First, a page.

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To Make Men Free: A Novel of the Battle of Antietamby Croker, Richard
Publisher: William Morrow Publishers
Retail Price: $25.95
Issue: Summer 2004
One September day
Novel retells the invasion of Maryland
The Red Badge of Courage and The Killer Angels set the standard for Civil War fiction. Compared to these giants, most fictional accounts rarely stand up. Those that try usually suffer from an unnecessarily used and/or flawed what-if factor. Others fail to offer memorable characters. To Make Men Free contains neither of these pitfalls.
Set around the pivotal battle of Antietam, To Make Men Free follows generals Robert E. Lee, George B. McClellan, Thomas J. Stonewall Jackson, J.E.B. Stuart, and President Abraham Lincoln as they organize the Armies for the bloody fall campaign of 1862, all the while wrestling with the slavery issue.
For some reason many, if not most, fictional stories center around the Battle of Gettysburg. To Make Men Free centers on the Battle of Antietam fought in Sharpsburg, Maryland on September 17, 1862. On this date, the Army of Northern Virginia, with its back against the Potomac River, and the Army of the Potomac, which had a copy of Lee's battle plans, fought toe to toe inflicting more than 22,000 casualties upon each other. When the smoke cleared, the overmatched Confederates remained standing but were forced to retreat back to Virginia. The swelled ranks of the Army of the Potomac could not deliver the promised knock-out blow. Afterwards President Lincoln removed General George B. McClellan for the final time as Army Commander and issued his controversial Emancipation Proclamation.
Richard Croker, a former writer and producer of television sports-turned documentary filmmaker, has created an interesting story that grabs the reader's attention from the first page. The Battle of Antietam and the subsequent Emancipation Proclamation transformed the Civil War from a struggle for re-unification to a fight for freedom. While the title falsely portrays the battle as being specifically fought for freedom and the issuance of the proclamation, such misnaming does not add or detract from the overall story. Fictional characters are interesting and well described. Factual leaders, while skewed slightly in one way or another, are generally true to history and fascinating in their makeup. Poetic licensing regarding the thoughts and actions of these leaders is neither overdone nor uncharacteristic. The battle itself is well researched yet not too technical in its presentation. Though the book does not completely deliver on the promise of a story rich in blood, glory, intrigue, mutiny, deceit, jealousy, revenge, nobility, and power it does give a true feel to the characters' personalities and the underlying issues that surrounded the events of that tragic and bloody day.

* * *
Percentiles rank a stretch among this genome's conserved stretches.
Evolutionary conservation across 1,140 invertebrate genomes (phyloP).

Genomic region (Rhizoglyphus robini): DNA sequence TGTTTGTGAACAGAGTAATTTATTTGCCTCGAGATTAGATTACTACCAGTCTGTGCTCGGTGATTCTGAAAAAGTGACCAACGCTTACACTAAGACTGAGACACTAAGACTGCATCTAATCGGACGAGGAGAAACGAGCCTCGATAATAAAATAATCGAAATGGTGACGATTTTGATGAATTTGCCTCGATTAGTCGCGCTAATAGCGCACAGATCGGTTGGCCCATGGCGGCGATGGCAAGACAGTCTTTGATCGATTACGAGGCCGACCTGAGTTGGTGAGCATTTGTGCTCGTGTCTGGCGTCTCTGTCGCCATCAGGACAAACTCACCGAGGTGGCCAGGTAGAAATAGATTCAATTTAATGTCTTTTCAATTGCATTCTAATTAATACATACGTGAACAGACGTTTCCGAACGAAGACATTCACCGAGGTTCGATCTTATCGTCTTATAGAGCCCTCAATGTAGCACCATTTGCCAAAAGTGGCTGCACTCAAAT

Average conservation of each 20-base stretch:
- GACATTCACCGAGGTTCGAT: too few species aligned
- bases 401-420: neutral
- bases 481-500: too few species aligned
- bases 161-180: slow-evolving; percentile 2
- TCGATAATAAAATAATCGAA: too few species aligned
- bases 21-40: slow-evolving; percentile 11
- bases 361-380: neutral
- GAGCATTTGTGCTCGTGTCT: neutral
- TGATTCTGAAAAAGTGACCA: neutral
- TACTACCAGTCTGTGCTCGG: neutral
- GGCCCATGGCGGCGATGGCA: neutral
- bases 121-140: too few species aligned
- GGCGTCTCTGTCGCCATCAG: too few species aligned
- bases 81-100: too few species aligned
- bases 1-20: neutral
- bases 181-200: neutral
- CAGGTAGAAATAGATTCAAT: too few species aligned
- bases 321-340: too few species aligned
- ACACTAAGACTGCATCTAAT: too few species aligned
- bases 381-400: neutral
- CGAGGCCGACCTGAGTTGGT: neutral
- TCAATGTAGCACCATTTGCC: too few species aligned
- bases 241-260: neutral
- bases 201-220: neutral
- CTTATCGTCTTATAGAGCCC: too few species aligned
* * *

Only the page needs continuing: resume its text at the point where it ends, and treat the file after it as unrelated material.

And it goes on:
Every book has its flaws and this one is no different. Croker neglects the positioning of Southern troops at the battle, leaving unaddressed the Confederate forces from their delaying action on South Mountain to the September 17th battle. While this may be of little importance to those familiar with the campaign, it deprives those unfamiliar with the campaign with a reference point for the fighting scenes. Croker may stir-up Lincoln fans by portraying the Great Emancipator as inept and unwilling to brake from the guidance of those unwilling to lead or fight. After the battle's end, Croker avoids a fitting end to the story, at the President's desk when the Emancipation Proclamation is signed, in favor of a drawn out depiction McClellan's removal and the ascendancy of General Ambrose Burnside to overall command.
Those interested in Civil War fiction will be pleased with their investment of time and purchase of To Make Men Free. Negatives aside, this book proves that there are untapped authors who have talent and promise. This was a wonderful book and a pleasant surprise.
John Benson is a Deputy District Attorney, Adjunct Professor of Law, and President of the Bucks County Civil War Roundtable. He often speaks to groups on the causes of the Civil War and conducts High School Tours of the Battle of Gettysburg. He lives with his wife and son in Bucks County Pennsylvania where he is beginning a book on General Winfield Scott Hancock.